NOTICE: Effective Monday, March 23, City of Creedmoor Mayor Bobby Wheeler and Granville County Board Chair David Smith have issued joint declarations of a State of Emergency in the City of Creedmoor and Granville County. The emergency declarations reaffirm all previously issued Executive Orders by Governor Roy Cooper, and Mayor Wheeler's declaration reaffirms restrictions put in place by Granville County along with a few other items specific to City of Creedmoor-owned facilities.
City facilities including City Hall, Community Development Offices, and playground/picnic facilities at Lake Rogers Park and Harris Park are closed to the public until further notice. Visitor access to the Creedmoor Police Dept will be restricted via intercom confirmation of necessity. Non-essential city personnel will be available through teleworking arrangements during business hours to assist residents by phone or email. Please call the main line (919) 528-3332, Option 0 or email email@example.com. Read the Declarations.
One way to achieve this objective is to conduct driving while impaired nighttime traffic safety checkpoints. Impaired driving crashes result in tens of thousands of injuries and thousands of lives lost every year. The Creedmoor Police Department partners with Forensic Test Alcohol Branch and M.A.D.D (Mothers Against Drunk Driving) to establish and operate Nighttime Traffic Safety Checkpoints. During these checkpoints officers look for signs of impairment.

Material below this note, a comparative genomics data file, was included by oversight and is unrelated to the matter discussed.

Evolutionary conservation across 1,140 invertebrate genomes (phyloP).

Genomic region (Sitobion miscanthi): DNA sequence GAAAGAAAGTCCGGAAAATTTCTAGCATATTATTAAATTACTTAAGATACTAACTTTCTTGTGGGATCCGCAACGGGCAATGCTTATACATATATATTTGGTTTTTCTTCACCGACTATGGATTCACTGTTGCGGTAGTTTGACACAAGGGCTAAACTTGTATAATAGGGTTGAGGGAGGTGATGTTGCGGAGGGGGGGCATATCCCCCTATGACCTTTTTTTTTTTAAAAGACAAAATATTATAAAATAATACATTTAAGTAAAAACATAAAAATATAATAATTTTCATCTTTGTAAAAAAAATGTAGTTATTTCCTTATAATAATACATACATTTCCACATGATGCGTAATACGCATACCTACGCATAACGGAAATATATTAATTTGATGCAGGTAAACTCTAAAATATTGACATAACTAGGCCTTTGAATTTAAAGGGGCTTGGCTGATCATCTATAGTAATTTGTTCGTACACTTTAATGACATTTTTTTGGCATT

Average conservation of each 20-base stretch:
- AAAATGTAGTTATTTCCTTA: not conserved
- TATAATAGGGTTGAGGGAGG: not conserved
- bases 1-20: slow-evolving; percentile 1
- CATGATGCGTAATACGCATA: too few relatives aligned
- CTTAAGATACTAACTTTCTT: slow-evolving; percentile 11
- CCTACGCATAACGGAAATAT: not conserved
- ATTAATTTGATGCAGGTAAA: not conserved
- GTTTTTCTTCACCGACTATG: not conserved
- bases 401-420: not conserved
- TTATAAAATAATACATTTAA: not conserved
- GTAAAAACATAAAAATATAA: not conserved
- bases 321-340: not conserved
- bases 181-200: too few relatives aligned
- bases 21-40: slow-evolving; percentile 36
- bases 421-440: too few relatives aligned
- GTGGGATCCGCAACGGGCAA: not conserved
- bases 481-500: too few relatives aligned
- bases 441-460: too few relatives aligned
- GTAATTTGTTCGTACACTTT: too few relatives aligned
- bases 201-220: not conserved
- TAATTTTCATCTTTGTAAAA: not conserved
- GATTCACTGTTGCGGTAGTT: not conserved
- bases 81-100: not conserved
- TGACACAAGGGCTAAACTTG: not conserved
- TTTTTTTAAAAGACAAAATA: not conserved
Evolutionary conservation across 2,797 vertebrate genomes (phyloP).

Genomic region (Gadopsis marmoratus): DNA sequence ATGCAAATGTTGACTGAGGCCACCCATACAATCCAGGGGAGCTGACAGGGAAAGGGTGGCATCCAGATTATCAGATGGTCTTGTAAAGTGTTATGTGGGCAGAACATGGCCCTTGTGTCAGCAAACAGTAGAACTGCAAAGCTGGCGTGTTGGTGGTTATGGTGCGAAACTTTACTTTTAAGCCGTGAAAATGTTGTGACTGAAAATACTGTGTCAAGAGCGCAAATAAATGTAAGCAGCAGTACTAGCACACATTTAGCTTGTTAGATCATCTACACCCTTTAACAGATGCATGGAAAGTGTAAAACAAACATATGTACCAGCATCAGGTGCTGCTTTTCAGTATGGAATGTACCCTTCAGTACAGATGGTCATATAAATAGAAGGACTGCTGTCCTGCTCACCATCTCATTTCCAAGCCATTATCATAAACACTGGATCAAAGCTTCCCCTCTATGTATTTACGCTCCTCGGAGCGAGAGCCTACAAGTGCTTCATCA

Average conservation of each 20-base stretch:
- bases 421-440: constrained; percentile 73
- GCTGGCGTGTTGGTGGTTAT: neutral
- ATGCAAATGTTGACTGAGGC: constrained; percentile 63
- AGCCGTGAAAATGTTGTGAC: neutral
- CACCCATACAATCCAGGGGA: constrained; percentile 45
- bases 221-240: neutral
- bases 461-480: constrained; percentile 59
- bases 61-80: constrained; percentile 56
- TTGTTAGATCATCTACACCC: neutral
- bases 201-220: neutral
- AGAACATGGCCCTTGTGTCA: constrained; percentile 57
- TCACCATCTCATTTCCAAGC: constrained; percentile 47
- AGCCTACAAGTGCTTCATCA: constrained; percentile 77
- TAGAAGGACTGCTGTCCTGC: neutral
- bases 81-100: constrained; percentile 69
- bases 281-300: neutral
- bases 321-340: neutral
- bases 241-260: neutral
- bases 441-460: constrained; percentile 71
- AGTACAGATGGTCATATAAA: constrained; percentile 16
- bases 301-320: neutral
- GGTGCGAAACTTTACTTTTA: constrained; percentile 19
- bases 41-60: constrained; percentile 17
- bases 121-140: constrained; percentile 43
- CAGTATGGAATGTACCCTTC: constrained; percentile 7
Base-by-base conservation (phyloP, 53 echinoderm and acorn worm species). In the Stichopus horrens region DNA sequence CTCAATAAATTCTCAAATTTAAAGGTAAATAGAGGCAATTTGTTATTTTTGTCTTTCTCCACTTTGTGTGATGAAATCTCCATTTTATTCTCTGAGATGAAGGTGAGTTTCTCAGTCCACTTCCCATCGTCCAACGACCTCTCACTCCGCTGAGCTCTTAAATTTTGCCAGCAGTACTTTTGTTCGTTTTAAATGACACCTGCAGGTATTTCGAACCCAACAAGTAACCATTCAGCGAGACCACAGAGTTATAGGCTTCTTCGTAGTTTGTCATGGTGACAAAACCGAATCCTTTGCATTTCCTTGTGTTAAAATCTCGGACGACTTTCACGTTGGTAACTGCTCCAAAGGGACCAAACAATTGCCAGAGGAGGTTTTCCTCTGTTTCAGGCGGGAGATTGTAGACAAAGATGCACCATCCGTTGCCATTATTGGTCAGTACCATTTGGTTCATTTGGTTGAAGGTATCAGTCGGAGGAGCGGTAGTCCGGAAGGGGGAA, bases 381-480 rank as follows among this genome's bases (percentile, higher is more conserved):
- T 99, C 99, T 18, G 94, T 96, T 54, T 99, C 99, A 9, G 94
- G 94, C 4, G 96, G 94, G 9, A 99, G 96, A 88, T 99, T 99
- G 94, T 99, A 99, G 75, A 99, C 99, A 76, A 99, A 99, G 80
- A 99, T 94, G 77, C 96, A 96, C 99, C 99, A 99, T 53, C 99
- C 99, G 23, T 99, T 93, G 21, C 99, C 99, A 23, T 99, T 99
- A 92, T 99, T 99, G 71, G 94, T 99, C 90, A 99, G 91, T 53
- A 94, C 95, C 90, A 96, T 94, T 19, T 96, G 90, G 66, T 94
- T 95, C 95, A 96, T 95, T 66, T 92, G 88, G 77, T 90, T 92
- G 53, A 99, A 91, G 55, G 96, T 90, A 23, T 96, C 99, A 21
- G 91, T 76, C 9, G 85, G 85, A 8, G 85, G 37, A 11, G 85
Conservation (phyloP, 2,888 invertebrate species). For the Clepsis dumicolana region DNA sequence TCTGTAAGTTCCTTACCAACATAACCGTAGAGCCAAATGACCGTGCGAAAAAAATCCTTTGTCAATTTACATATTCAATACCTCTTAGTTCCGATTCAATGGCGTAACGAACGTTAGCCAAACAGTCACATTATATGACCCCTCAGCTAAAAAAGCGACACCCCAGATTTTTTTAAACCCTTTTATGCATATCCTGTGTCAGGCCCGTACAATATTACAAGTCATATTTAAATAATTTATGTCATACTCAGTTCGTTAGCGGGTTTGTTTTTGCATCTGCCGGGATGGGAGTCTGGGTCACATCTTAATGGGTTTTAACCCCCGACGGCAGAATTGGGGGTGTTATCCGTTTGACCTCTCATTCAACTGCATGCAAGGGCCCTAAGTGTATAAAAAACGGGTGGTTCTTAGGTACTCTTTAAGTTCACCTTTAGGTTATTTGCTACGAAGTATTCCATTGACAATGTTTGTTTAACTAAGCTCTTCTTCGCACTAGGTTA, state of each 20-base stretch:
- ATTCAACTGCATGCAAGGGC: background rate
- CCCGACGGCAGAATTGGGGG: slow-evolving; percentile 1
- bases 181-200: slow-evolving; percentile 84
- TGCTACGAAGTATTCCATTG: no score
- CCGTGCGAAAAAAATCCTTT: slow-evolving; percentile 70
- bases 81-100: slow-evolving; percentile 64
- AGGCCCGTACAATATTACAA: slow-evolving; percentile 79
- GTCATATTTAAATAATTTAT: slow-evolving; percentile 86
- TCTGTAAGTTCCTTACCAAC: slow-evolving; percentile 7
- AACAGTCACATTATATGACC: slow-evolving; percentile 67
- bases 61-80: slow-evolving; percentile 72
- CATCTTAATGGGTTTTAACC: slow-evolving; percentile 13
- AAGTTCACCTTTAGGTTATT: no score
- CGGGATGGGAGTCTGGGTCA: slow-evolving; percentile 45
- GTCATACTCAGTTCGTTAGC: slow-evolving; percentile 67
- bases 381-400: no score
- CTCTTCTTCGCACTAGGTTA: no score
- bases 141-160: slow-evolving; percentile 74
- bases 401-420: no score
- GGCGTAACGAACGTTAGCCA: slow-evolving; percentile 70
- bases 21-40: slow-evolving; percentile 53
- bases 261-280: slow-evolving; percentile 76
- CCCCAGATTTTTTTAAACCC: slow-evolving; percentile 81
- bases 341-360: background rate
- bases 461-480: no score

The "Booze It & Lose It" campaign uses innovative and extensive anti-driving while impaired (DWI) enforcement and education to zero in on drunken drivers. Sobriety checkpoints are continually set up in all North Carolina counties as part of the state's highly effective anti-drunk driving campaign.
In North Carolina and across America, millions of deaths and injuries are caused because people don't use safety belts and child passenger safety seats. Research shows that appeals to "do the right thing" don't work for the people who don't use belts. What gets them to buckle up is high visibility enforcement. That means checkpoints and traffic tickets for drivers not using belts.
Studies continue to show that speed is a major cause of injury and fatality on North Carolina roadways. In 2009 alone, there were 472 fatalities and more than 42,000 speed-related injuries on our roads. GHSP kicked off the pilot project No Need 2 Speed® in June 2006 in Robeson, Cumberland, Harnett, and Johnston counties to encourage drivers to slow down and follow the speed limit. Results suggest that with the combination of signage and enforcement, there was a decrease in motorists speeding on rural roads.